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CASE SNIPPET
Year : 2012  |  Volume : 58  |  Issue : 4  |  Page : 302-304

A potentially misdiagnosed suppurative and obstructive airway disease


Department of Pulmonary Medicine, T. N. Medical College, B. Y. L. Nair Hospital, Mumbai, Maharashtra, India

Date of Web Publication4-Jan-2013

Correspondence Address:
J M Joshi
Department of Pulmonary Medicine, T. N. Medical College, B. Y. L. Nair Hospital, Mumbai, Maharashtra
India
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Source of Support: None, Conflict of Interest: None


DOI: 10.4103/0022-3859.105459

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How to cite this article:
Tirpude S, Karkhanis V, Joshi J M. A potentially misdiagnosed suppurative and obstructive airway disease. J Postgrad Med 2012;58:302-4

How to cite this URL:
Tirpude S, Karkhanis V, Joshi J M. A potentially misdiagnosed suppurative and obstructive airway disease. J Postgrad Med [serial online] 2012 [cited 2020 Sep 20];58:302-4. Available from: http://www.jpgmonline.com/text.asp?2012/58/4/302/105459


A 45-year-old Indian male, who was a security guard and a non-addict, presented with symptoms of cough with copious and foul-smelling expectoration, associated with hemoptysis, which had been ongoing since he was 10 years old. There was history of repeated episodes of fever and increased expectoration. Patient had received empirical antituberculous therapy in the past. Medical history also included recurrent rhinosinusitis since childhood. On examination, his vital parameters were normal, with significant post-exercise oxygen saturation from 92% to 86% and grade 3 clubbing. Respiratory system examination was unremarkable except that on auscultation there were bilateral coarse crackles. Chest radiography revealed bilateral lung cystic opacities [Figure 1]. Sputum specimen was negative for mycobacteria. Pulmonary function test revealed obstructive ventilatory defect mainly affecting the small airways, with air trapping, forced expiratory volume at the end of one second (FEV 1 ) 1.37 L (3.56 L), forced vital capacity (FVC) 2.32 L (4.34 L), and FEV 1 /FVC 59%. A thoracic computed tomography (CT) scan confirmed the presence of extensive bilateral asymmetrical bronchiectasis varying from tubular to cystic, with peribronchial inflammation and thickening, patchy areas of air trapping throughout lung parenchyma [Figure 2]. The serum levels of immunoglobulin A and G subclasses were elevated. Rheumatoid factor was negative. He was started on low-dose Azithromycin therapy (250 mg daily). He experienced significant improvement soon after. Cough and sputum production disappeared and exertional breathlessness decreased. Chest radiography disclosed a significant reduction in the number of small nodular shadows. Repeat CT after 6 months of therapy revealed regression in peribronchiolar thickening and distal branching centrilobular densities; however, the tubular and cystic bronchiectasis remained unchanged [Figure 3]. Spirometry showed improvement in lung functions: FEV 1 1.80 L (51% predicted) increase by 430 ml and 31%, and FVC 3.48 L (80% predicted) increase by 1120 ml and 50%.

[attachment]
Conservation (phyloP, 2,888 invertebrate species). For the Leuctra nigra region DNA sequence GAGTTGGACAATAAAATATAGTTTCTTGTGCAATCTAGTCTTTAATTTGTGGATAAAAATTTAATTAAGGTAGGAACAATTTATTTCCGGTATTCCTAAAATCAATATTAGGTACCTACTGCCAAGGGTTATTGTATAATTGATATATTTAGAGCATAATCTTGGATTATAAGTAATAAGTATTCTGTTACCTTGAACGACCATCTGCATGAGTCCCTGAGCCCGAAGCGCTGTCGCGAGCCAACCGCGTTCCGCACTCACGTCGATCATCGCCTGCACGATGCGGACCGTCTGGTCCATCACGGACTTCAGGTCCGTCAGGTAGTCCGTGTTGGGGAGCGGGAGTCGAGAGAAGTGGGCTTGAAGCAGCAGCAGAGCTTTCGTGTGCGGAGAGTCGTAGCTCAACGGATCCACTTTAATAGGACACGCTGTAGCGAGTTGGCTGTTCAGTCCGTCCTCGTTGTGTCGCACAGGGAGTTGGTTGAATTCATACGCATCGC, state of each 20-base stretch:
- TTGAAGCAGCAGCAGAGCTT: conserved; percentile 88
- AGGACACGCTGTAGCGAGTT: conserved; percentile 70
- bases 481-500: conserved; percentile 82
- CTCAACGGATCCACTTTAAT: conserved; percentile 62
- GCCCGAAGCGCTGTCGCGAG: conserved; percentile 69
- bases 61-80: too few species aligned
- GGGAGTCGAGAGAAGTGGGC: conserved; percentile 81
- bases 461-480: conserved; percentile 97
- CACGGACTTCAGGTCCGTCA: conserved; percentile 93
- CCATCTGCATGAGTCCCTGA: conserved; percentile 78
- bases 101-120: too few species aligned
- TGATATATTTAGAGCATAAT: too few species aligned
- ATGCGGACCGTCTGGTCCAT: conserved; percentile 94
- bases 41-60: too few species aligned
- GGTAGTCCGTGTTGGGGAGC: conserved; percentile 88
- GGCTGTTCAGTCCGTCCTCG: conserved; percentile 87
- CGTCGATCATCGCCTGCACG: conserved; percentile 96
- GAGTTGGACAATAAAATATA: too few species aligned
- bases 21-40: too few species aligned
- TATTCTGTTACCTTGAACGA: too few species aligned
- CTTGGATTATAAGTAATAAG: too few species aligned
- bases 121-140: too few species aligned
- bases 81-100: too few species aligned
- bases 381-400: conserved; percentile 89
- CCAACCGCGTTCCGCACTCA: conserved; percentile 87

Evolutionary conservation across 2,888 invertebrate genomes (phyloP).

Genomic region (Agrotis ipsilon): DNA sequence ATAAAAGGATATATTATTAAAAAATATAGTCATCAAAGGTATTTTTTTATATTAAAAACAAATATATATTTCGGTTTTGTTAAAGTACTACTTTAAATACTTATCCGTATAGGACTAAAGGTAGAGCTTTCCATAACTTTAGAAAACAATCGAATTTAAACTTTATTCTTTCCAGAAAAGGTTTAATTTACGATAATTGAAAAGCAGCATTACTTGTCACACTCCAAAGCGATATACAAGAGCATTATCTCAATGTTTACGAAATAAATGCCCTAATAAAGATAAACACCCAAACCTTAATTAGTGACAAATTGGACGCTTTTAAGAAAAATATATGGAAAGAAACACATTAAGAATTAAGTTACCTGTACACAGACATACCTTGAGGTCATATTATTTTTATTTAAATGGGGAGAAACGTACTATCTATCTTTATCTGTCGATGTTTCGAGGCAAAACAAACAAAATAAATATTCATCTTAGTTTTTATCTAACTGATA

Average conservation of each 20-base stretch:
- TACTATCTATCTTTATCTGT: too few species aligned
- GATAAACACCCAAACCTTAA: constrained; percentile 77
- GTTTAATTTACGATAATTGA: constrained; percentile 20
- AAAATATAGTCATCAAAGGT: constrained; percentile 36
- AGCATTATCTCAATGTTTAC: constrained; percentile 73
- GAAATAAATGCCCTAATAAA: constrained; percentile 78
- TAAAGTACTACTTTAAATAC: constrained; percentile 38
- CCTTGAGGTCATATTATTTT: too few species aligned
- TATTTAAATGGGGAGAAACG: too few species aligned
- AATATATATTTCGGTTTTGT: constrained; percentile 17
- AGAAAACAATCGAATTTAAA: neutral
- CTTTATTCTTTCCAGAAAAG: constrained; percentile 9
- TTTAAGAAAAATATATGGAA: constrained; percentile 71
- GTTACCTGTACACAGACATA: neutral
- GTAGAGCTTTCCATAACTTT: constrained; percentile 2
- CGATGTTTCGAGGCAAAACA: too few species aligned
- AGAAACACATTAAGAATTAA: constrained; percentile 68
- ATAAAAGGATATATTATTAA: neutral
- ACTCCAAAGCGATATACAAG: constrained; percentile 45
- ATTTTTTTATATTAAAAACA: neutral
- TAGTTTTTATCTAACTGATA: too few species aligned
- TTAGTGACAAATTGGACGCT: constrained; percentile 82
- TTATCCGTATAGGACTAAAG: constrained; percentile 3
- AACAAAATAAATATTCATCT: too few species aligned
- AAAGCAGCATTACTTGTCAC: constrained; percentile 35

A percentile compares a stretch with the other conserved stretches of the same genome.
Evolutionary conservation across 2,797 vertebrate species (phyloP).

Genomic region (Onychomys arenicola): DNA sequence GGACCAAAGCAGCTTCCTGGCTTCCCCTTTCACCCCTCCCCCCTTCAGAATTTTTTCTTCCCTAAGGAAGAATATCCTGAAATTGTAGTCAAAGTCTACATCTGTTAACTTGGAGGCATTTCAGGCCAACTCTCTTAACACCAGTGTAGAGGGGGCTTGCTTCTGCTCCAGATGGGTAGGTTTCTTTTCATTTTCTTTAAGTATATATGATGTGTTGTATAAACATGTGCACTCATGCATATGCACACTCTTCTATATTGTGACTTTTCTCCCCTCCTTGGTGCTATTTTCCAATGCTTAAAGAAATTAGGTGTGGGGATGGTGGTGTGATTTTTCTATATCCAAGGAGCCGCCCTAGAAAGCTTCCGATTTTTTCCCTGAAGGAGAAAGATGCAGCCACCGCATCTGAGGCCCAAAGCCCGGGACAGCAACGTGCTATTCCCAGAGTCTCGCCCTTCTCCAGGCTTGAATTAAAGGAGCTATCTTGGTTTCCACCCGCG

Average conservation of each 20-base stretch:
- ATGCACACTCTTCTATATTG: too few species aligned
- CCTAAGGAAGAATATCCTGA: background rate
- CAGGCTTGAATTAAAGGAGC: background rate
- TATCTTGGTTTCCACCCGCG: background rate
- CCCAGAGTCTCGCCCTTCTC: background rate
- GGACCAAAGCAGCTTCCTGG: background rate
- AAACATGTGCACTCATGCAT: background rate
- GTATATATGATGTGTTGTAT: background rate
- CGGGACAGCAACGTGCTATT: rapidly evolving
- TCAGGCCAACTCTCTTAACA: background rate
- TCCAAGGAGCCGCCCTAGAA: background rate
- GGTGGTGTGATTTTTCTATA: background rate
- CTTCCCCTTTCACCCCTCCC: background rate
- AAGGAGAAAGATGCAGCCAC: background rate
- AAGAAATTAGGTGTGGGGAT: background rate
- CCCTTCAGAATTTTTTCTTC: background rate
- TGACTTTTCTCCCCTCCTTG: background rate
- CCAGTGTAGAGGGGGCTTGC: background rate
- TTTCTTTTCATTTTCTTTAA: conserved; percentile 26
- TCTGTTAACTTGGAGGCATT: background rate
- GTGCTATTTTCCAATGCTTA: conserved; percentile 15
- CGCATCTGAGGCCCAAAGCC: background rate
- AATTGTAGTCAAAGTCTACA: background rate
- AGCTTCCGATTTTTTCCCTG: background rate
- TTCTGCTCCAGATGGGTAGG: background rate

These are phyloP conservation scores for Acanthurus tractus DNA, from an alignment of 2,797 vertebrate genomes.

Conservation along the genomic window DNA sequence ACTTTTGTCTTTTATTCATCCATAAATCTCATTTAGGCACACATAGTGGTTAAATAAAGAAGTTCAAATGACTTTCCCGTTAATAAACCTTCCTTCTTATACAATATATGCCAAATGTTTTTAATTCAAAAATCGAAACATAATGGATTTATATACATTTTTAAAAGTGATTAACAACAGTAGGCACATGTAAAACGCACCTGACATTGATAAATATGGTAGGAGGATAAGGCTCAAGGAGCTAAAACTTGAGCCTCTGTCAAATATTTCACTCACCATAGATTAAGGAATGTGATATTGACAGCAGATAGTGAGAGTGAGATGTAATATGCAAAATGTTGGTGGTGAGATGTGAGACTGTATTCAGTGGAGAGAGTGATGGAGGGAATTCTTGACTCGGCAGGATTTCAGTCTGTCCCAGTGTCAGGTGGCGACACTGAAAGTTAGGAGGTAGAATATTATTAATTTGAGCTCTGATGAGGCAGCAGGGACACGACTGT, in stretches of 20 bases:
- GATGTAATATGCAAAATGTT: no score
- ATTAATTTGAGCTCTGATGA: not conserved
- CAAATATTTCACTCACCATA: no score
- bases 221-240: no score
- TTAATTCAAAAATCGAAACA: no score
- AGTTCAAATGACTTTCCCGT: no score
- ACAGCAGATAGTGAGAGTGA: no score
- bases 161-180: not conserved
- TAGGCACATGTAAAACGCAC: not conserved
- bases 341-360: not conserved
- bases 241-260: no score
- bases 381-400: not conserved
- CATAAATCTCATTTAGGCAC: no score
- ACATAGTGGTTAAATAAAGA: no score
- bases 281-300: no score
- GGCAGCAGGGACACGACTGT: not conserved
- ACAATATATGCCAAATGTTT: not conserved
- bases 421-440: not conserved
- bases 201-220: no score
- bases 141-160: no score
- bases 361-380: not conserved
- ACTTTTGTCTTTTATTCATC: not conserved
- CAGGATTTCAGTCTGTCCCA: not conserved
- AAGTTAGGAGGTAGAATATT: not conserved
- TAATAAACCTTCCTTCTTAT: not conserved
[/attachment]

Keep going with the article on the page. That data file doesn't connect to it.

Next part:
Figure 1: Chest radiography showing hyperinflated lung

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Figure 2: High-resolution computed tomography (HRCT) scan shows presence of extensive bilateral asymmetrical bronchiectasis varying from tubular to cystic, with peribronchial inflammation and thickening, patchy areas of air trapping throughout lung parenchyma